Obama Nominates Charlotte Mayor Anthony Foxx as Transportation Secretary
President Obama announced his nomination for Transportation Secretary today, calling Charlotte Mayor Anthony Foxx a "friend" and an "impressive leader."
"I know Anthony's experience will make him an outstanding Transportation Secretary. He's got the respect of his peers, mayors and governors all across the country. And as a consequence, I think that he's going to be extraordinarily effective," the president said a White House ceremony.
The rising Democratic star, who has served as mayor of Charlotte since 2009, has spearheaded several major infrastructure projects in the city and rose to prominence after bringing the Democratic National Convention to Charlotte last year.
Obama credited Foxx with successfully investing in infrastructure to boost job creation and revive Charlotte during the economic crisis. "The city has managed to turn things around. The economy is growing. There are more jobs, more opportunity. And if you ask Anthony how that happened, he'll tell you that one of the reasons is that Charlotte made one of the largest investments in transportation in the city's history," he said.
Foxx will be the first African American nominated to the president's cabinet this year, and if confirmed, he will be one of two African Americans, in addition to Attorney General Eric Holder, serving in the Cabinet. The president has been criticized recently for a lack of diversity in his second term appointments.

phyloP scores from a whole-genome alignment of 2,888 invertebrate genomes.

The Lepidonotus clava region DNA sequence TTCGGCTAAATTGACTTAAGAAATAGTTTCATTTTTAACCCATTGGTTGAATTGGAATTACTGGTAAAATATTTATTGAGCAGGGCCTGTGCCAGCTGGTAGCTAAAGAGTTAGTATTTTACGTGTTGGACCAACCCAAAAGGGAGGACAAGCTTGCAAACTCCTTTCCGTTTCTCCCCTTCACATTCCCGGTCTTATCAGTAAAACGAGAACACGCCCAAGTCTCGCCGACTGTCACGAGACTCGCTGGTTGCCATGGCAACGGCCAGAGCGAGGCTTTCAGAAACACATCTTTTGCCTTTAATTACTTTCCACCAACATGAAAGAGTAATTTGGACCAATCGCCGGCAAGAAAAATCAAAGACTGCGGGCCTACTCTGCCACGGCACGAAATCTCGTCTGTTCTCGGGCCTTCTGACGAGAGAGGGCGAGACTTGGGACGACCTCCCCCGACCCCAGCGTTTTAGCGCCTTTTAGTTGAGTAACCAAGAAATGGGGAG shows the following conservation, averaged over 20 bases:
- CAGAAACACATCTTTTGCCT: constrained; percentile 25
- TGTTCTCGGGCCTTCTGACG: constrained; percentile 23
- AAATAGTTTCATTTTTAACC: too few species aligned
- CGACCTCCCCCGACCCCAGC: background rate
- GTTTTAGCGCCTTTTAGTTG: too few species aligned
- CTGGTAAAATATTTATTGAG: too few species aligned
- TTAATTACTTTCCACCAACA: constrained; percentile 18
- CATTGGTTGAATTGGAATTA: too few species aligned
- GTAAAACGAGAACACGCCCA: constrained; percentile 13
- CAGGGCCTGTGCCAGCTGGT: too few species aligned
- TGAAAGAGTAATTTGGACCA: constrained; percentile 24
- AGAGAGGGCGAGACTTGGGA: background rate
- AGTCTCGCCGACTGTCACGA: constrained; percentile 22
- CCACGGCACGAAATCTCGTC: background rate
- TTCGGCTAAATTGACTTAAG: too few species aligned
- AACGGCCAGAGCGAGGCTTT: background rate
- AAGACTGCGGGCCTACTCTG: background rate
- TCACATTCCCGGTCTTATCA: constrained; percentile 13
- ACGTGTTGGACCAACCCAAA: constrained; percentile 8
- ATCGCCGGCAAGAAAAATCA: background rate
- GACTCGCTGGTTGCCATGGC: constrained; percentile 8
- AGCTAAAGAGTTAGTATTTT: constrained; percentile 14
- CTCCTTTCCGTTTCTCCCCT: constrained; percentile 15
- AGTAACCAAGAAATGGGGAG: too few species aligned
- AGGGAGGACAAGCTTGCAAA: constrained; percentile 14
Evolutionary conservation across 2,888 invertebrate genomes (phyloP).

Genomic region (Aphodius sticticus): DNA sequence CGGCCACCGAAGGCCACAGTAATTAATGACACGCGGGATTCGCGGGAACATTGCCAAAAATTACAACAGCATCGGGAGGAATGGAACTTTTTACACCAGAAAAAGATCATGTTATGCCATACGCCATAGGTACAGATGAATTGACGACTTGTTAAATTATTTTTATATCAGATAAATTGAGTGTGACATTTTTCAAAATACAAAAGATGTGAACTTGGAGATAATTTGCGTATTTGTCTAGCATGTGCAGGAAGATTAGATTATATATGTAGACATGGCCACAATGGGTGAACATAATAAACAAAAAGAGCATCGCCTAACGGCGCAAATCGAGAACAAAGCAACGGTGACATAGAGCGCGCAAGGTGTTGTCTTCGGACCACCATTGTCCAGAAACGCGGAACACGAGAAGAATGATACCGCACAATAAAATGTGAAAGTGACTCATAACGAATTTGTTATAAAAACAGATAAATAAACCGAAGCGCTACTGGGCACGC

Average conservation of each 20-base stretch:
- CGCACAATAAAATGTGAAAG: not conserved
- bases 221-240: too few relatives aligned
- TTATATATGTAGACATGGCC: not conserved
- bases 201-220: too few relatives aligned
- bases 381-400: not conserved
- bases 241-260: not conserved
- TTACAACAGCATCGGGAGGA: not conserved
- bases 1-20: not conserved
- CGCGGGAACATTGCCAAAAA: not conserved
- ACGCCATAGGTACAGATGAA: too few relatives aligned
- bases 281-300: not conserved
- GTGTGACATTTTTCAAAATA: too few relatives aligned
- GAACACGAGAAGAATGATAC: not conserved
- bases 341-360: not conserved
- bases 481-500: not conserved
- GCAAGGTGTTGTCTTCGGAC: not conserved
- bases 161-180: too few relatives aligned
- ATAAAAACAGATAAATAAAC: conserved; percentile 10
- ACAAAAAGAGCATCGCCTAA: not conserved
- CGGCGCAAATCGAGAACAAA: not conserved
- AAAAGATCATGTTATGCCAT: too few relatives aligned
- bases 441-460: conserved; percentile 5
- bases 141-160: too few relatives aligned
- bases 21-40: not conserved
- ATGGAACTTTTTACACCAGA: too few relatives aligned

Foxx would replace current Transportation Secretary Ray LaHood, who is staying in the post until a new secretary is confirmed.
"Every American can thank Ray for his dedication to make our transportation system not just stronger, but also safer. When it comes to his focused attention on the dangers of distracted driving, for example, it's saving lives," Obama said of LaHood.
"On a personal note, Ray LaHood has been a good friend of mine for many years. Before he served in my Cabinet, we served together in Congress. He's a Republican; I'm a Democrat. These days, that sometimes keeps folks apart, but what always brought Ray and I together was a shared belief that those of us who serve in public service owe their allegiance not to party but to the people who elected them to represent them," he said.